International Child Custody and Abduction

Transnational or intercultural marriage is more prevailing; thus, it is common that parents have different nationality and reside in different places. However, when the marriage of a transnational couple comes to be unstable and inclines to rupture, this may result in the relocation of a child with a parent. As a result, during the time of separation or after divorce, both parties may try to snatch the child and live in another country or retain the child’s country of habitual residence. Moreover, this kind of situation does not solely happen in transnational marriage, but also in domestic or interstate marriage.
There are two types of parental abduction. The first type is that one parent may want to bring their child away from the other parent and move to another country or state without consent. The second type is that one side is preventing the child to travel with the other side and trying to retain the child.
What if my child has already left his/her country of habitual residence with the co-parent without my permission?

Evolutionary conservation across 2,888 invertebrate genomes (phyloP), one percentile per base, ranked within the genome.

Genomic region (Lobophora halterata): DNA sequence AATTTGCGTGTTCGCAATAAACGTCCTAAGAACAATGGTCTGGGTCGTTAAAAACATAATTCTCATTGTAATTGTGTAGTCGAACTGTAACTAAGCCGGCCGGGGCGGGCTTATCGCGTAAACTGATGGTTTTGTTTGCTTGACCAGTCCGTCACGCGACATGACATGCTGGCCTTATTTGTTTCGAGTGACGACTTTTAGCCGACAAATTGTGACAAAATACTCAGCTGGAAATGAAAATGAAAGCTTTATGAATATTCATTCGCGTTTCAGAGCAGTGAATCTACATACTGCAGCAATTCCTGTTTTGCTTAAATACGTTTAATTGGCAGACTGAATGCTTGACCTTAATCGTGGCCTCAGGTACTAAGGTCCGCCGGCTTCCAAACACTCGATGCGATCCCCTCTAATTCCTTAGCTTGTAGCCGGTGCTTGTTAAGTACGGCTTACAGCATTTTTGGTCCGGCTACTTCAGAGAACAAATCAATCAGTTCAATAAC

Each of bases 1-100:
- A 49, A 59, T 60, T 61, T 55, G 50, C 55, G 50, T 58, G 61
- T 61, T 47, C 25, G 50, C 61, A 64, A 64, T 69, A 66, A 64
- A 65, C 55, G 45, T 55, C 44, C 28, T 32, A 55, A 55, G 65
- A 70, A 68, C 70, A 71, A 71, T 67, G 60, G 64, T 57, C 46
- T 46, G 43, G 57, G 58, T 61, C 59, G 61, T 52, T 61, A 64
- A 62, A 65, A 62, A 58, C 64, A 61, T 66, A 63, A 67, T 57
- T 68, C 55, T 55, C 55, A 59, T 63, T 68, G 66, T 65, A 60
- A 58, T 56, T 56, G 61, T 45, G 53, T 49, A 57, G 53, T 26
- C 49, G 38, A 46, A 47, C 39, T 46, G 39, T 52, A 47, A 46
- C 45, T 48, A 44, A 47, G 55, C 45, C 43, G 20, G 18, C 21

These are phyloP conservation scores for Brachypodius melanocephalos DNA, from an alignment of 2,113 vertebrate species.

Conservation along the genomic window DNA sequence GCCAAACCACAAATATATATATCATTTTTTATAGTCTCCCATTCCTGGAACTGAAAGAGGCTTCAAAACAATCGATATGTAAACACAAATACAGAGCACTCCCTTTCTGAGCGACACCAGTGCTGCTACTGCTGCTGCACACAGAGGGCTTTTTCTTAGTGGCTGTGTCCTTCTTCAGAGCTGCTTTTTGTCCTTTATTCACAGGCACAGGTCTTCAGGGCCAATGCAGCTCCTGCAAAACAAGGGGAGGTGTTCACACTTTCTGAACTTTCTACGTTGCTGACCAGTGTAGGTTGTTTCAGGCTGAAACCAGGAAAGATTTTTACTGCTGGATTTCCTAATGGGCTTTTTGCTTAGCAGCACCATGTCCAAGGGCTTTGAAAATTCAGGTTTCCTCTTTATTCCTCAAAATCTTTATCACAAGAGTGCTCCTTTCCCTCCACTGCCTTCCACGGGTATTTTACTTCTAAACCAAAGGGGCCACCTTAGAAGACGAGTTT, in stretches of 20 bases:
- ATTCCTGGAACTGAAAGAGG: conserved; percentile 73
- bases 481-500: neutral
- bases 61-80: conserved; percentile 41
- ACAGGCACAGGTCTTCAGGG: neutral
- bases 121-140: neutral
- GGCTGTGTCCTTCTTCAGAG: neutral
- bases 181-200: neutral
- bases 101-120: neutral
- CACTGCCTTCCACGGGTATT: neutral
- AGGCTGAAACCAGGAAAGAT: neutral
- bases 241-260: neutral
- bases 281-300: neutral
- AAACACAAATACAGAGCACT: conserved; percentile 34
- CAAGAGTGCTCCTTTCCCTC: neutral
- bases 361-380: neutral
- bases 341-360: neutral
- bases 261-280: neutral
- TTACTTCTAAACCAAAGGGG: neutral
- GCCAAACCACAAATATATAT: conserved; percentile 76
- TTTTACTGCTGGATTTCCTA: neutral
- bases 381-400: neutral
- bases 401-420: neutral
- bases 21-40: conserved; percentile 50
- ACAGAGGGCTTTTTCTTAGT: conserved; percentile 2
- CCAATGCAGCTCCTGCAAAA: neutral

If your ex-spouse has removed your child to other state within the U.S. border, a court determines the child custody according to the Uniform Child Custody Jurisdiction and Enforcement Act (UCCJEA). UCCJEA has been adopted by 49 U.S. States (the exception is Massachusetts), the District of Columbia, Guam, and the U.S. Virgin Islands. It’s principles ensure that the child is returned to his/her home state, which refers to the place that the child was born if he/she is less than six months old or has been living in a state for six months. It also assures that the welfare of the child is not threatened.
On the other hand, if your ex-spouse has moved out of the States with your child without your consent, you may turn to the Hague Convention for protecting your abducted child and seeking its international procedure to return your child. Under the Hague Convention, a party has an obligation to return the child to his/her habitual place of residence. It requires its signatory countries to assist, cooperate and enforce the lawful progress of returning the child. However, if the child is removed to a non-signatory country, this child custody dispute can be more complicated and depend on the legal system of that country.
International child abduction is a complex jurisdictional procedure, and it is important to have professionals who specialize in child custody and international family law to assist you. Therefore, if you are suspecting that your child may be remove or has been removed, please seek for legal advice from your local attorney.